A) Assume this brand is garbage and everything they will ever make is argyle.
B) Say “no thank you,” and head for another store, dismissing argyle from my mind because it’s not that big a deal, I’m shopping all day anyway and hey, someone else is going to love diamond plaids.
In the second store, I see a terrific red sweater. It’s got sleeves of exactly the right length and those cool little thumbholes so you can pull the wristbands over your hands, and it’s super soft. Then I look at the tag, and it’s 30% wool, which I am allergic to and makes me itch. Do I:
A) Laugh heartily at the incompetence and stupidity of anyone who would dare make a sweater with wool in it, exiting the store in the grip of near-hysteria?
B) Sigh, because it was otherwise just perfect, and remember the store because they will probably have something else I like another time, maybe a dress or a coat that is totally perfect instead of mostly perfect.
In the third store, I lay eyes on a gorgeous blue sweater. Sleeves, check. Thumbholes, check. No wool, check. In fact, it’s glorious!
My husband already bought me a blue sweater yesterday. I like that one too, and it came from a no-returns store (also a thing in Dubai), and today I really want a red one. Do I:
A) Think whoever made this sweater sucks, and they should never make another garment.
B) Sigh sadly because I already have a blue sweater, and resume the hunt for a red one.
You get where we’re going, right?
Rejection is not feedback.
Rejection is not feedback.
No really. Rejection. Is not. Feedback.
As writers submitting our work, we often get mad at ourselves and the process when our work is rejected. It’s easy to feel they thought my work was terrible, or I’m a bad writer, or I’ll never be any good.
None of those things can be determined from any single rejection.
The process of reading work for publication is not the process of reading to give feedback. When journal editors read, yes, they are evaluating the overall quality of the work. But they’re also asking, Does this fit our mission? Do I personally like it? Did we already accept something similar last week? They are assessing where the work fits in the overall structure of the magazine and its mission. A piece that isn’t the right fit must be let go, regardless of how good it is.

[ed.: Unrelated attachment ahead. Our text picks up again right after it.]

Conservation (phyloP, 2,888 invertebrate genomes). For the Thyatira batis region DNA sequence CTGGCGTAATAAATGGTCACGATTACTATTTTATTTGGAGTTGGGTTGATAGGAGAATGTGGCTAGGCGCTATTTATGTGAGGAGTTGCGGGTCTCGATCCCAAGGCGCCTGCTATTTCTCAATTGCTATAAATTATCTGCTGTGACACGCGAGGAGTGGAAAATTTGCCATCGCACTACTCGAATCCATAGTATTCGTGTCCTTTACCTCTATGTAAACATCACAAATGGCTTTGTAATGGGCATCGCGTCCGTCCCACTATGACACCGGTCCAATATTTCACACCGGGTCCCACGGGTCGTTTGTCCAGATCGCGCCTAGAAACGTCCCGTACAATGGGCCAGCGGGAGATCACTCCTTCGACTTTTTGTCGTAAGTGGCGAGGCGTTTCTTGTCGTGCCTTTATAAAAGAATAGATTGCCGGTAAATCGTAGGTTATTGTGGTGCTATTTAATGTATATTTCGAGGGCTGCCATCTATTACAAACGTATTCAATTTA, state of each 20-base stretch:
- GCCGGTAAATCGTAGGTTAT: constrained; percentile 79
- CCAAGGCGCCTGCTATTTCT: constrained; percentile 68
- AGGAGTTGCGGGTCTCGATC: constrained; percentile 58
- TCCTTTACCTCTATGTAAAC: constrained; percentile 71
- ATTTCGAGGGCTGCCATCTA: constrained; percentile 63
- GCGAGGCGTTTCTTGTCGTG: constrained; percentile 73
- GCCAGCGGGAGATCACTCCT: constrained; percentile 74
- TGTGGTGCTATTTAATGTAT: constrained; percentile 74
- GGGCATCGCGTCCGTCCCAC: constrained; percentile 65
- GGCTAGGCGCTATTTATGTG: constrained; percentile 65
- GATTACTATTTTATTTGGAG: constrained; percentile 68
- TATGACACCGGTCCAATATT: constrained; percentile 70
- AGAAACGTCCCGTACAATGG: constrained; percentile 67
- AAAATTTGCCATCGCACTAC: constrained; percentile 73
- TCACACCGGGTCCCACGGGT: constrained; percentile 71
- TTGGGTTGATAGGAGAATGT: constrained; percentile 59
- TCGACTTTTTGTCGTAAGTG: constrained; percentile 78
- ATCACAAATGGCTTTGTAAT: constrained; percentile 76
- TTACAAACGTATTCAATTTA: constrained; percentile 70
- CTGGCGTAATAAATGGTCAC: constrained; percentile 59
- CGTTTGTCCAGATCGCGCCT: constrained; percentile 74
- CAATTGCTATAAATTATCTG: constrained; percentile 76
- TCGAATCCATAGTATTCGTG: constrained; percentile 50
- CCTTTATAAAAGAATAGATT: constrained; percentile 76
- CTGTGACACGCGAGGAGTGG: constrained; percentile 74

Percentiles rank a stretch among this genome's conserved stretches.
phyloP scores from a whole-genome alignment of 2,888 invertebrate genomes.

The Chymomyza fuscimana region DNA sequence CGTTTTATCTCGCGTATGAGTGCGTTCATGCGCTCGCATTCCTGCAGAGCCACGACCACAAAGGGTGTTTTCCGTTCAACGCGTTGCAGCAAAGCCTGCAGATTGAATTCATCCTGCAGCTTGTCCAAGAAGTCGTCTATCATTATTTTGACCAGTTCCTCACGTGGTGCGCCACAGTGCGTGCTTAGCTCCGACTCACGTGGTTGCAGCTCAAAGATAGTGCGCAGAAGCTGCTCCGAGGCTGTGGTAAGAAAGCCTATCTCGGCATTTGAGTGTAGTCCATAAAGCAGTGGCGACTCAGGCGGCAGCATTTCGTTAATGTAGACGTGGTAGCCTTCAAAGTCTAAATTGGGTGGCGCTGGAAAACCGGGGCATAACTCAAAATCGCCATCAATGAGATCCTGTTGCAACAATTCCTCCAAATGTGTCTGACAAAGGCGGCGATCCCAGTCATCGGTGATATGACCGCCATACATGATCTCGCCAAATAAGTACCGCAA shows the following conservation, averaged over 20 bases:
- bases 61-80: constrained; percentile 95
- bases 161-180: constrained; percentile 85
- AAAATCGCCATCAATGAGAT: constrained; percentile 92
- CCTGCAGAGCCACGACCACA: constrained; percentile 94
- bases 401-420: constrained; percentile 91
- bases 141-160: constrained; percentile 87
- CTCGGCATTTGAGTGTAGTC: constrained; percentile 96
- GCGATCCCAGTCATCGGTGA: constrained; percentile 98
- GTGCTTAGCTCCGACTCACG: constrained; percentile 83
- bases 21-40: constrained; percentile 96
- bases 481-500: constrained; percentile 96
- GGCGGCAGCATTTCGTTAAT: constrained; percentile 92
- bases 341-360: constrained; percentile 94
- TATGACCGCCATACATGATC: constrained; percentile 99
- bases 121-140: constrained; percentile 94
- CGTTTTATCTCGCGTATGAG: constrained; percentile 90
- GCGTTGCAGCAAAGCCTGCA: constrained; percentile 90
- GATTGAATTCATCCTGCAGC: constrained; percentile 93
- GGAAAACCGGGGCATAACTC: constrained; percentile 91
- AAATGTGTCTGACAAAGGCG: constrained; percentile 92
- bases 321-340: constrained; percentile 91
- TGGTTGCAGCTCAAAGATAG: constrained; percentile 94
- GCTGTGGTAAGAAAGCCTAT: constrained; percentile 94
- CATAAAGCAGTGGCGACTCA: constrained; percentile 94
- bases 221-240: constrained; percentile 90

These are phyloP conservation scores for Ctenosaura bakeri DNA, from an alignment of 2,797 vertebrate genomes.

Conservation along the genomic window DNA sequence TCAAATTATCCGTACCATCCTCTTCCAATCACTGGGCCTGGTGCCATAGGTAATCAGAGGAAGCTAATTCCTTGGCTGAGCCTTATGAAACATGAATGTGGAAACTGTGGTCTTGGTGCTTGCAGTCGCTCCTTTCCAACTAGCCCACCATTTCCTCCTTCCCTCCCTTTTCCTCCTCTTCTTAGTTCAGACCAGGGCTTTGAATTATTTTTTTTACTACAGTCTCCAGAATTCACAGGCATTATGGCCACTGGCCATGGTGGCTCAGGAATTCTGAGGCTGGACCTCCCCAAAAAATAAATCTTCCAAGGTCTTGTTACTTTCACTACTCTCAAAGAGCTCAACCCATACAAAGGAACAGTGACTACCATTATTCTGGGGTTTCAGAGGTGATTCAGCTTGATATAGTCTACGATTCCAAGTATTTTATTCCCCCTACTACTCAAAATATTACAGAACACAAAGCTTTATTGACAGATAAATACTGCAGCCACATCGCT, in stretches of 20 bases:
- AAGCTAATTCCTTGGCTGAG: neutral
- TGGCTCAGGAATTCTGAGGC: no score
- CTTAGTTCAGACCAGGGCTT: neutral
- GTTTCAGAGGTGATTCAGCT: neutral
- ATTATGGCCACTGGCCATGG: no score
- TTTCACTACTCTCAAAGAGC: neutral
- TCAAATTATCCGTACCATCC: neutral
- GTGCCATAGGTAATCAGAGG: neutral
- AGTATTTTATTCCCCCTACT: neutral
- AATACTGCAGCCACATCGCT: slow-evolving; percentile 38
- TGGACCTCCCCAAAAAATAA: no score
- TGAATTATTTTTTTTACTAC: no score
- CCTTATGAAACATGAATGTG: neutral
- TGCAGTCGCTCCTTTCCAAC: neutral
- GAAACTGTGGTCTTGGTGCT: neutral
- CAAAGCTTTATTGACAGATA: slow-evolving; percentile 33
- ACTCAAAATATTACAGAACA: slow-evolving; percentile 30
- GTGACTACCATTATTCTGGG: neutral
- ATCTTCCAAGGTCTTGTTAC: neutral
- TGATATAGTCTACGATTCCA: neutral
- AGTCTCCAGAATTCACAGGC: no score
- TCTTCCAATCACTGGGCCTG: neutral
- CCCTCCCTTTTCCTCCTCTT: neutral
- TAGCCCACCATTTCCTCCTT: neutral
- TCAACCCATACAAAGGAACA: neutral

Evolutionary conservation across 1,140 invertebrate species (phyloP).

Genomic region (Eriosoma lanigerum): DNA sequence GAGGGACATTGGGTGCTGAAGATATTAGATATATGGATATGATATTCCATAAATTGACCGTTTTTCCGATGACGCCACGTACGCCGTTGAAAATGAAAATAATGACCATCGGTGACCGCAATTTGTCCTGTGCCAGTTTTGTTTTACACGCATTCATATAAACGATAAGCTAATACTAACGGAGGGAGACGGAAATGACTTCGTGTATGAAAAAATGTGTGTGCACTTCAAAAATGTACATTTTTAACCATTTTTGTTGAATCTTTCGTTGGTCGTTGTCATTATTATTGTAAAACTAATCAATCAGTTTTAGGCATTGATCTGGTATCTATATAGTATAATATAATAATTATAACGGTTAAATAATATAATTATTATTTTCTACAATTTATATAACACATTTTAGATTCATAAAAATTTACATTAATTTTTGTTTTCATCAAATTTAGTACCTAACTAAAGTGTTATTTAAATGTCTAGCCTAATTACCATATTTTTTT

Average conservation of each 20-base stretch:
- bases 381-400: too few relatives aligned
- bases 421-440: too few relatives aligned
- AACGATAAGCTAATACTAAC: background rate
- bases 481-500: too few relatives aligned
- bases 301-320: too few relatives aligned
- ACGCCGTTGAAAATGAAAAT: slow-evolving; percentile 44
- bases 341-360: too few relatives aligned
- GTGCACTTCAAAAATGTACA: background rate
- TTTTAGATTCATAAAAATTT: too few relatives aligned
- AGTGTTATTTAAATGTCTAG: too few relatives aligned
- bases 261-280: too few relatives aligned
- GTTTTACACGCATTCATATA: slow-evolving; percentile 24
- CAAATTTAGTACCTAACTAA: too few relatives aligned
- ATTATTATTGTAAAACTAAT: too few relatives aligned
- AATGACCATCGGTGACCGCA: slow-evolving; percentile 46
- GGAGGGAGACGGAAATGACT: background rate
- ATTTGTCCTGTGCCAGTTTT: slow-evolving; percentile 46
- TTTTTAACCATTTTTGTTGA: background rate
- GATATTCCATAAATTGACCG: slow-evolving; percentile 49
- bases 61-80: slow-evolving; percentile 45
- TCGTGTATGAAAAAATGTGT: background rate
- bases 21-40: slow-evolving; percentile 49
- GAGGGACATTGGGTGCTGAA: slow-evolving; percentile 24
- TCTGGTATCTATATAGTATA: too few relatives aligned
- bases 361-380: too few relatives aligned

Our job as writers is to display our work to its best advantage, with skilled craft and professional format on the page. To enlist friends and fellow writers and teachers and mentors to give us constructive criticism, and to incorporate the notes that help us write the best essay or story or book we can. To do many drafts until we truly feel a piece is ready to send out. And that’s where our control stops. We can’t make the customer want our particular sweater–we can only be ready with an excellent sweater when they walk in, or a rack of sweaters we’ve prepared to appeal to a selection of shoppers. We must focus on knowing our buyers, reading their journals, finding out about their taste and style and mission and what else they recently bought–not agonizing about why one person didn’t want one thing.
Rejection is market research.
One rejection tells us one specific thing: this journal couldn’t use this piece at this time. None of those variables is a judgment on the quality of our work. Once we have ten or twenty or fifty rejections, that’s enough information to start reassessing. Is the piece really ready? Have I gotten any personal comments in my rejections? Have I gotten an outside opinion from a reader I trust? We don’t get better from nursing hurt feelings. Considering the answers to those questions helps us improve.
Rejection will always sting at least a little. For me, it hurts less when I have more submissions out, and when I remember that rejection is part of the job, that a 10% acceptance rate is excellent for a full-time professional writer and more than that is gravy.
Every “no thank you” is proof we’re doing the work, and getting our work out there. Any single “no thank you” is the equivalent of a single shopper not buying a single sweater–one failed transaction says nothing about that particular piece.
Besides, it’s Dubai. No matter how amazing it looks and feels, nobody needs a freaking sweater. Anybody got a nice cotton tunic?
September 5, 2017 § 18 Comments
“What is it Mama?” my daughter asked, her so voice so hushed I could barely hear her. “What did they say? Mama?”
My daughter is not a quiet person. When she speaks, she’s usually heard. Maybe she was afraid of my answer. Or maybe I couldn’t hear her over the rush of blood in my ears, the slap of my palms on the hot steering wheel, the tepid air conditioner in my ancient Honda, barely keeping out the one-hundred-degree Texas heat.